What do you think it takes to establish and run a successful business in South Africa?

Guts, a burning dream, passion and die hard attitude. People have to know that the only place where success comes before hard work is in the dictionary. You got to work damn hard for long hours, no pay, but with a huge smile.

How did you finance your business, how difficult or easy was the process?

Finance for a start-ups is mission impossible with our financial institutions both private and public or the government. It’s the only time when the world says ‘give up’ on your dreams and hope whispers ‘try just one more time’, and I listened to hope.

What are the three things you attribute your business success to?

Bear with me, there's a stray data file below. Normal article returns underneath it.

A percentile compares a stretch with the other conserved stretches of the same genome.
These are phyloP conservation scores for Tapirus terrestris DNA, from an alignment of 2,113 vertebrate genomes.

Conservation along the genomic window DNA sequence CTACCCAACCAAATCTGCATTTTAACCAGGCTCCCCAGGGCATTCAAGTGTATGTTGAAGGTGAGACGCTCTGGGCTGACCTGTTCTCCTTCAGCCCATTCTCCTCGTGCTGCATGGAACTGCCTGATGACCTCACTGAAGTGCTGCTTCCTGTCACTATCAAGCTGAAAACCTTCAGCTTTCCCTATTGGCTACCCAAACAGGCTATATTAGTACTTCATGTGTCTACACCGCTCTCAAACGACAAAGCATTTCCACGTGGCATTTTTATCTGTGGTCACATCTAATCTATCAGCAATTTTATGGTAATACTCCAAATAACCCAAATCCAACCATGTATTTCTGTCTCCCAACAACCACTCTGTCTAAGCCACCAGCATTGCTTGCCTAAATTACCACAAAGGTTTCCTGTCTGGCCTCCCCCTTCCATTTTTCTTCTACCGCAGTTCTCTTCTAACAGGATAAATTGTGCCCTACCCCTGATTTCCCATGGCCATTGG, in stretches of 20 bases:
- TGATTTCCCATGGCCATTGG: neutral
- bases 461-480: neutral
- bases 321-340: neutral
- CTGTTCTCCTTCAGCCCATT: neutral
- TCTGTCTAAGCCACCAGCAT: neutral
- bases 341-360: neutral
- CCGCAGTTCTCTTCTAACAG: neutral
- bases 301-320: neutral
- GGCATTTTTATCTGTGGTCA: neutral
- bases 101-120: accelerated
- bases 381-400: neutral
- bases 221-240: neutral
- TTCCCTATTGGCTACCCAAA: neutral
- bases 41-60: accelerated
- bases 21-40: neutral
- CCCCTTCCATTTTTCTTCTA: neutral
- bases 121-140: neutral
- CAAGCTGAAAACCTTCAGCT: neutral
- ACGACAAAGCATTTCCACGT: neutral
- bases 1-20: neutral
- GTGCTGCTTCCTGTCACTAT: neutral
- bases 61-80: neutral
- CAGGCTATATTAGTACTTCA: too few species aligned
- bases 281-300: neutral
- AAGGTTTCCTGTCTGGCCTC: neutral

Service, passion and hard work. I buy into my local village mantra that says, “A man that wakes up at dawn for 365 days a year will never fail to feed his family”, I do that every day until I make it.

When did you know that you were an entrepreneur?

I have always been a reluctant entrepreneur. The cosiness and structured corporate environment has never been my thing. I have my own way of talking and dressing that I prefer and working for other people takes me away from who I am.

 How would you describe your leadership style? 

I lead from the front. My staff knows that there’s nothing that I can’t do. I am not afraid to roll up my sleeves and do what needs to be done.

What are some of your favourite motivational books and motivational gurus that have inspired you in growing your business?

The poor black man is the greatest economist of them all. Most security guards earn R2 500 a month. Yet they pay for their housing, support a family and take their kids to school. I am very curious to know how they do it. I prefer looking up to people that have been in similar backgrounds to mine.